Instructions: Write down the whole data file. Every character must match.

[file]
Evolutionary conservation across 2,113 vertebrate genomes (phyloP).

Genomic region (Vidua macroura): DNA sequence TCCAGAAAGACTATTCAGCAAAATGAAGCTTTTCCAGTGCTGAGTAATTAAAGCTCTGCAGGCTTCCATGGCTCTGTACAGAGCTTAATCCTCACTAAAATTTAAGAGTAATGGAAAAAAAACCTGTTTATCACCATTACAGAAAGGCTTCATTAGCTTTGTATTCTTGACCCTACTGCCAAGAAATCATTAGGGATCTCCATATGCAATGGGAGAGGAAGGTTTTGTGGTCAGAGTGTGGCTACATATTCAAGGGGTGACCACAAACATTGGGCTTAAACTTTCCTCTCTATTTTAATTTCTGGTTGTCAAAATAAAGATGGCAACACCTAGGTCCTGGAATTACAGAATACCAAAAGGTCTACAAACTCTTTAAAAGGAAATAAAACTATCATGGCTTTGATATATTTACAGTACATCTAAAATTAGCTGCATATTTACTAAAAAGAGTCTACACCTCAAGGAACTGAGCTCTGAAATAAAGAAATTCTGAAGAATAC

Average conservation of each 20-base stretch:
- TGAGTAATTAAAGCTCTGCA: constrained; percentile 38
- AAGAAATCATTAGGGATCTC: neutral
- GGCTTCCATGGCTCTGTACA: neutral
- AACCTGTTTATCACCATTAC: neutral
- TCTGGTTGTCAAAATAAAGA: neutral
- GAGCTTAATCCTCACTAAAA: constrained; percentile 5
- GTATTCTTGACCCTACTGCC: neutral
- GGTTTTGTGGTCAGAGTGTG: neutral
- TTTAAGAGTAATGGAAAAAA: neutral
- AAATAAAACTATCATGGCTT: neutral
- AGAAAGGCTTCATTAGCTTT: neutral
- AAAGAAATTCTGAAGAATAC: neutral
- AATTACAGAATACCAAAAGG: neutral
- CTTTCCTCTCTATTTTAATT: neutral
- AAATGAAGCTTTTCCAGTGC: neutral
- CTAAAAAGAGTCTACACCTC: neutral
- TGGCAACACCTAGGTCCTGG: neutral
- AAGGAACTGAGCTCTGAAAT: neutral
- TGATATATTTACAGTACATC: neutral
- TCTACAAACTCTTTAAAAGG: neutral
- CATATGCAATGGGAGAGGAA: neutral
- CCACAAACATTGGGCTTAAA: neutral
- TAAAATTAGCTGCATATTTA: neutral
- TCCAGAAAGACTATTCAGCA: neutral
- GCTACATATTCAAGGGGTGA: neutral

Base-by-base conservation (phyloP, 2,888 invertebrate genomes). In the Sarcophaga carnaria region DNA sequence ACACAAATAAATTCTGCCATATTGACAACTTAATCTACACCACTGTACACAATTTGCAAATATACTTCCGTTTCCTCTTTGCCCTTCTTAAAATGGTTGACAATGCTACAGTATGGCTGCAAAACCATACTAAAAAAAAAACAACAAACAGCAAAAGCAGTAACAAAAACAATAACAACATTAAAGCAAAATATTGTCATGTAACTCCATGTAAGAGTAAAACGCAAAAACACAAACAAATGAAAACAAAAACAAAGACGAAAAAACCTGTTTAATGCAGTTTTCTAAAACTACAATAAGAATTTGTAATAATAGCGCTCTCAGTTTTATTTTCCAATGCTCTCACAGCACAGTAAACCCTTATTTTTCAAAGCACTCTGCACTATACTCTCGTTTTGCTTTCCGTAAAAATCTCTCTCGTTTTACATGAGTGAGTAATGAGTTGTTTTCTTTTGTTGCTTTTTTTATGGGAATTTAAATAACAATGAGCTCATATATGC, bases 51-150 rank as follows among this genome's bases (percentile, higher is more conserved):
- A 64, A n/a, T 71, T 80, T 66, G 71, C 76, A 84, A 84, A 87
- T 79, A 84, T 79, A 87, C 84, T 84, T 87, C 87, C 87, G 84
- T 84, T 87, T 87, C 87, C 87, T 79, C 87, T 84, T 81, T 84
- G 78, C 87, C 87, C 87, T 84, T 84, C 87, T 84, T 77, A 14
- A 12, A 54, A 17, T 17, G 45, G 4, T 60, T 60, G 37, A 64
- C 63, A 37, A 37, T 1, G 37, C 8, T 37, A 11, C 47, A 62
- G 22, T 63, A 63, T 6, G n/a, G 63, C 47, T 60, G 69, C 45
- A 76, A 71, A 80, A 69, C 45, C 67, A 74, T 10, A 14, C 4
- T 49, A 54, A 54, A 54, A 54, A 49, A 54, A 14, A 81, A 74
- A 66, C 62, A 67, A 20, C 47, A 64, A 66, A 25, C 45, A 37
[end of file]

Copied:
Evolutionary conservation across 2,113 vertebrate genomes (phyloP).

Genomic region (Vidua macroura): DNA sequence TCCAGAAAGACTATTCAGCAAAATGAAGCTTTTCCAGTGCTGAGTAATTAAAGCTCTGCAGGCTTCCATGGCTCTGTACAGAGCTTAATCCTCACTAAAATTTAAGAGTAATGGAAAAAAAACCTGTTTATCACCATTACAGAAAGGCTTCATTAGCTTTGTATTCTTGACCCTACTGCCAAGAAATCATTAGGGATCTCCATATGCAATGGGAGAGGAAGGTTTTGTGGTCAGAGTGTGGCTACATATTCAAGGGGTGACCACAAACATTGGGCTTAAACTTTCCTCTCTATTTTAATTTCTGGTTGTCAAAATAAAGATGGCAACACCTAGGTCCTGGAATTACAGAATACCAAAAGGTCTACAAACTCTTTAAAAGGAAATAAAACTATCATGGCTTTGATATATTTACAGTACATCTAAAATTAGCTGCATATTTACTAAAAAGAGTCTACACCTCAAGGAACTGAGCTCTGAAATAAAGAAATTCTGAAGAATAC

Average conservation of each 20-base stretch:
- TGAGTAATTAAAGCTCTGCA: constrained; percentile 38
- AAGAAATCATTAGGGATCTC: neutral
- GGCTTCCATGGCTCTGTACA: neutral
- AACCTGTTTATCACCATTAC: neutral
- TCTGGTTGTCAAAATAAAGA: neutral
- GAGCTTAATCCTCACTAAAA: constrained; percentile 5
- GTATTCTTGACCCTACTGCC: neutral
- GGTTTTGTGGTCAGAGTGTG: neutral
- TTTAAGAGTAATGGAAAAAA: neutral
- AAATAAAACTATCATGGCTT: neutral
- AGAAAGGCTTCATTAGCTTT: neutral
- AAAGAAATTCTGAAGAATAC: neutral
- AATTACAGAATACCAAAAGG: neutral
- CTTTCCTCTCTATTTTAATT: neutral
- AAATGAAGCTTTTCCAGTGC: neutral
- CTAAAAAGAGTCTACACCTC: neutral
- TGGCAACACCTAGGTCCTGG: neutral
- AAGGAACTGAGCTCTGAAAT: neutral
- TGATATATTTACAGTACATC: neutral
- TCTACAAACTCTTTAAAAGG: neutral
- CATATGCAATGGGAGAGGAA: neutral
- CCACAAACATTGGGCTTAAA: neutral
- TAAAATTAGCTGCATATTTA: neutral
- TCCAGAAAGACTATTCAGCA: neutral
- GCTACATATTCAAGGGGTGA: neutral

Base-by-base conservation (phyloP, 2,888 invertebrate genomes). In the Sarcophaga carnaria region DNA sequence ACACAAATAAATTCTGCCATATTGACAACTTAATCTACACCACTGTACACAATTTGCAAATATACTTCCGTTTCCTCTTTGCCCTTCTTAAAATGGTTGACAATGCTACAGTATGGCTGCAAAACCATACTAAAAAAAAAACAACAAACAGCAAAAGCAGTAACAAAAACAATAACAACATTAAAGCAAAATATTGTCATGTAACTCCATGTAAGAGTAAAACGCAAAAACACAAACAAATGAAAACAAAAACAAAGACGAAAAAACCTGTTTAATGCAGTTTTCTAAAACTACAATAAGAATTTGTAATAATAGCGCTCTCAGTTTTATTTTCCAATGCTCTCACAGCACAGTAAACCCTTATTTTTCAAAGCACTCTGCACTATACTCTCGTTTTGCTTTCCGTAAAAATCTCTCTCGTTTTACATGAGTGAGTAATGAGTTGTTTTCTTTTGTTGCTTTTTTTATGGGAATTTAAATAACAATGAGCTCATATATGC, bases 51-150 rank as follows among this genome's bases (percentile, higher is more conserved):
- A 64, A n/a, T 71, T 80, T 66, G 71, C 76, A 84, A 84, A 87
- T 79, A 84, T 79, A 87, C 84, T 84, T 87, C 87, C 87, G 84
- T 84, T 87, T 87, C 87, C 87, T 79, C 87, T 84, T 81, T 84
- G 78, C 87, C 87, C 87, T 84, T 84, C 87, T 84, T 77, A 14
- A 12, A 54, A 17, T 17, G 45, G 4, T 60, T 60, G 37, A 64
- C 63, A 37, A 37, T 1, G 37, C 8, T 37, A 11, C 47, A 62
- G 22, T 63, A 63, T 6, G n/a, G 63, C 47, T 60, G 69, C 45
- A 76, A 71, A 80, A 69, C 45, C 67, A 74, T 10, A 14, C 4
- T 49, A 54, A 54, A 54, A 54, A 49, A 54, A 14, A 81, A 74
- A 66, C 62, A 67, A 20, C 47, A 64, A 66, A 25, C 45, A 37